6. I think it sounds like a very reasonable idea indeed. Getting the small stuff like this right is so important to making public transport accessible to everyone.

    Also, it’s good to have you on board as a regular contributor! Welcome!

  7. I already asked AT like nearly two years ago whether they can open both sets of doors for this very same reason. Their response was that it was due to safety concerns as the conductor needs to supervise the use of the doors especially when closing.

    1. Why do doors need to be supervised? We’ve had self-service elevators for over 100 years that have magical doors that do not require supervising.

        1. Is this a problem that is unique to Auckland clothing? I don’t seem to remember seeing manual checking of doors on the MTR (hong kong) or Sky Train (vancouver) – maybe I missed it?

      1. Surely they don’t need constant supervision when they’re open, just when they’re actually in the process of opening and closing?

        Given the amount of time western line trains spend parked at Newmarket, wouldn’t there be ample time for the TM to close one side, then the other, in sequence, supervising both separately?

        1. It is not the western train that would have the doors on both sides open it is the southern line service that doesn’t require the driver to change ends.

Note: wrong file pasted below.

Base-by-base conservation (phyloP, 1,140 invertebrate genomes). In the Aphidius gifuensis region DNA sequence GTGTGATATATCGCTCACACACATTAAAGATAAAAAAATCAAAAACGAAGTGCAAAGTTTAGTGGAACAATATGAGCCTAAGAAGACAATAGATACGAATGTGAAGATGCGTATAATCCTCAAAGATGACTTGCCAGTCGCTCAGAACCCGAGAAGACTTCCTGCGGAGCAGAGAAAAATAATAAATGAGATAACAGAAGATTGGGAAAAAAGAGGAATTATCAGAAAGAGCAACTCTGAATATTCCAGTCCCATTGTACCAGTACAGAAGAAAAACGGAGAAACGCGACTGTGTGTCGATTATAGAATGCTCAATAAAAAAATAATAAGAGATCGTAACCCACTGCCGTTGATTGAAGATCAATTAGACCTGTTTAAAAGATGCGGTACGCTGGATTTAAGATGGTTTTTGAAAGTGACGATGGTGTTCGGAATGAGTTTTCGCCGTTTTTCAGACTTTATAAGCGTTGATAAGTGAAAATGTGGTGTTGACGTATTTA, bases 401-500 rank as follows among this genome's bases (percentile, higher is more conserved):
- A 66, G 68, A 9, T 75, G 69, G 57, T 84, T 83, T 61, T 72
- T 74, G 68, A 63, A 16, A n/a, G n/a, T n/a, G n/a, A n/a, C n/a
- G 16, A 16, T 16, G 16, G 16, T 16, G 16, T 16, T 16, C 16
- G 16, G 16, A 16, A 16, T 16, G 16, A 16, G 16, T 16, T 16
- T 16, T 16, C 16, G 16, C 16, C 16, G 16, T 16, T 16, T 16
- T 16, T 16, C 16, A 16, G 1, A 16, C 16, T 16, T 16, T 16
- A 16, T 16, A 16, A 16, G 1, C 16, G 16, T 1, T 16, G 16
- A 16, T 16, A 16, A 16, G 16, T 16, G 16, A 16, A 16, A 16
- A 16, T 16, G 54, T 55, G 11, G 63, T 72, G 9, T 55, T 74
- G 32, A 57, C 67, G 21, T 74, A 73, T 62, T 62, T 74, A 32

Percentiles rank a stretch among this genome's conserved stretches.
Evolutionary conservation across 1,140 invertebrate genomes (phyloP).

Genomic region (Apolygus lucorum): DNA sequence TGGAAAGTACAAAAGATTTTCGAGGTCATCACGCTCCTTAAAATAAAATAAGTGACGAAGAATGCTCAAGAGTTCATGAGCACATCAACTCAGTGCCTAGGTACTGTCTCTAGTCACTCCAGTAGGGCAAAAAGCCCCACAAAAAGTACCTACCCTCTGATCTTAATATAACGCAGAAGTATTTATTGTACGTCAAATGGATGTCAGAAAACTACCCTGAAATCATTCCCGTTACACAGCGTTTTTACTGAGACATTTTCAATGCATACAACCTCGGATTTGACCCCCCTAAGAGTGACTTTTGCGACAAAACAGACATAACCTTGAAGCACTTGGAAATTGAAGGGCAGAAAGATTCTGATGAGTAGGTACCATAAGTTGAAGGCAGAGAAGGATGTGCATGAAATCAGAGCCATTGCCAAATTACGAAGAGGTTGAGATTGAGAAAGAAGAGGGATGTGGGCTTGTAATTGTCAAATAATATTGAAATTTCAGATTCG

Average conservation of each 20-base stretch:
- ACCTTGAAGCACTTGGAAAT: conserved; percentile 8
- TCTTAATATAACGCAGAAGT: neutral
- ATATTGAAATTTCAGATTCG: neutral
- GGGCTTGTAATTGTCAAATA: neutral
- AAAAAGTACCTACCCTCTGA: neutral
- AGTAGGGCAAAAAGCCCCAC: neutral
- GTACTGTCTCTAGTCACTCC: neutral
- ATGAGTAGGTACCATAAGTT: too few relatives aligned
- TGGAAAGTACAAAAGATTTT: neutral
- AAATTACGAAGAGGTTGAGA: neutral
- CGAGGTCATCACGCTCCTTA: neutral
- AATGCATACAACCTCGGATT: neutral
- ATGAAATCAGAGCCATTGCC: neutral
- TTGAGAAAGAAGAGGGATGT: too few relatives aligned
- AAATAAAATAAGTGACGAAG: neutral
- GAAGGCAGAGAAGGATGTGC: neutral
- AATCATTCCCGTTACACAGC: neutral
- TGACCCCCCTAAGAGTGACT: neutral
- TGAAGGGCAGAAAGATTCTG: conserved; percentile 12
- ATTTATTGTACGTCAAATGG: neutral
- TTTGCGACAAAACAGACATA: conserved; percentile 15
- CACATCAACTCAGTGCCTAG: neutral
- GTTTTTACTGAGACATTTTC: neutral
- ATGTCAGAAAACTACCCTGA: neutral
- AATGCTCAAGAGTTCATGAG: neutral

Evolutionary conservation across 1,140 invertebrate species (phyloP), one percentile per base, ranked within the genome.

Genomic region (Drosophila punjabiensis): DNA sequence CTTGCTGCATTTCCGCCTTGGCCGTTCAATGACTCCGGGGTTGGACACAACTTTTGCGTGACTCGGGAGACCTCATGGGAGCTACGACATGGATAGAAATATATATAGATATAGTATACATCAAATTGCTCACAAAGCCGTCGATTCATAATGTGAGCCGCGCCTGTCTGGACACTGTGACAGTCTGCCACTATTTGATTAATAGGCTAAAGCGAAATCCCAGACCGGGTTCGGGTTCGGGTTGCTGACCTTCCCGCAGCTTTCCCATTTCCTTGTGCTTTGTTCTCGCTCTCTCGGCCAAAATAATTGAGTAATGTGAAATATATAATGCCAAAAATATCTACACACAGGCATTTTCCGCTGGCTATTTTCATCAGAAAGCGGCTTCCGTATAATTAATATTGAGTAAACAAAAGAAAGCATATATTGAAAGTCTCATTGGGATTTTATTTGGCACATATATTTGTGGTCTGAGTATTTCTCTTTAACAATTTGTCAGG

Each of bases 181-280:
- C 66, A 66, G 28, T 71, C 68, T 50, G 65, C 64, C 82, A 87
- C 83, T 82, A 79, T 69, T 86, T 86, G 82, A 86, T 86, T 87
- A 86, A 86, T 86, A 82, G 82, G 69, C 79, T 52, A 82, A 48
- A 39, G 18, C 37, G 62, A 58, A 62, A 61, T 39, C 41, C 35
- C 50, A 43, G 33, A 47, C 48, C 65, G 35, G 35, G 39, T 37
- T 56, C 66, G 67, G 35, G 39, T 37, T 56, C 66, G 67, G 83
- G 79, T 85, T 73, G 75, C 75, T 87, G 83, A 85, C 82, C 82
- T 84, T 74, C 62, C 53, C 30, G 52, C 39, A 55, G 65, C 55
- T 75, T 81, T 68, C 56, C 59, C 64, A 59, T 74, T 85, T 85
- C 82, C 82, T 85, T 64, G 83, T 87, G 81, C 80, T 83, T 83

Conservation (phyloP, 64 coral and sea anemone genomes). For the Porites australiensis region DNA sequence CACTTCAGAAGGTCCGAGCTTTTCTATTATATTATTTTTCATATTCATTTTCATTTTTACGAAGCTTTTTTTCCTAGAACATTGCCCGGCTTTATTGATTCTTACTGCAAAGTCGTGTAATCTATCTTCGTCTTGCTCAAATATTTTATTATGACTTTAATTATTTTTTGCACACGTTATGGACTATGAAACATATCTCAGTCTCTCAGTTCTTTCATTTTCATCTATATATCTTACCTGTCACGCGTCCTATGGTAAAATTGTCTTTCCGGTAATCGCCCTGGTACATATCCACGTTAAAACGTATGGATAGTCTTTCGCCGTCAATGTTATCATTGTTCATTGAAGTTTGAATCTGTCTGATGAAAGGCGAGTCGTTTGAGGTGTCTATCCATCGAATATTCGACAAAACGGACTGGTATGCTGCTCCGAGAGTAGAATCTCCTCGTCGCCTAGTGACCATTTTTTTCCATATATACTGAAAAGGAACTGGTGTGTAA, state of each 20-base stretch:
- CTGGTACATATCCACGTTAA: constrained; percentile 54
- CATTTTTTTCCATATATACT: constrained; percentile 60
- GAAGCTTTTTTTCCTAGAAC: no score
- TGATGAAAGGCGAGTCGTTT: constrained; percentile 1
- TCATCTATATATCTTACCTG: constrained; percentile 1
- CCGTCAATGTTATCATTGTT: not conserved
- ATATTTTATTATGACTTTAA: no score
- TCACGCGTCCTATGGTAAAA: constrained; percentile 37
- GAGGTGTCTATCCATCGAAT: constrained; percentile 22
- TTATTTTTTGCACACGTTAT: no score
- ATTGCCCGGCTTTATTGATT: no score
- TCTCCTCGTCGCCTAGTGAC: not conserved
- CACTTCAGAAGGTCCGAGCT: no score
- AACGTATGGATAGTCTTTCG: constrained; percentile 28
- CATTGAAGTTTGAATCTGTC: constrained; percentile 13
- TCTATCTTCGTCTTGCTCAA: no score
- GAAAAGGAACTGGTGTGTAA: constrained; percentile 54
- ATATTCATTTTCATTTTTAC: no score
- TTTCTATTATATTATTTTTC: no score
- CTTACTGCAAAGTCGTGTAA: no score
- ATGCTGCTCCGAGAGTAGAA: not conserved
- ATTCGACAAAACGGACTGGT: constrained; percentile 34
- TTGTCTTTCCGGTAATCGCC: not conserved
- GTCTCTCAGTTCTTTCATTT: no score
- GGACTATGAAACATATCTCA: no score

The picture and proposal provided by Harriet would be good if it could work, I’m not saying it can’t, I just don’t think it is as simple as it is made out to be with 30TPH through Newmarket.

          1. Oh right, sorry, that’s correct. Brain malfunction.

            Thing is, this is less of a problem at the times when we actually do run lots of trains through Newmarket.

            It’s off peak and weekends where something like Harriet’s solution would be most welcome, at least until the frequencies go up.

          2. Harriet’s diagram shows doors open on P2 instead of P3. Why would you want or need to open doors to P3 in this scenario? i.e. trains from west open to P3 for transfers to P4, trains from south open to P2 for transfers to P1. The handful going from Newmarket to Britomart would just need to check the signs or listen to the PA to know which platform to use for the next service.

        2. I read somewhere – it may even be on here – that when the TM presses the door close button BOTH sides close. That may be able to be corrected with a software update of course.

          Closing both sides at once is a real safety hazard because the TM can see only one side.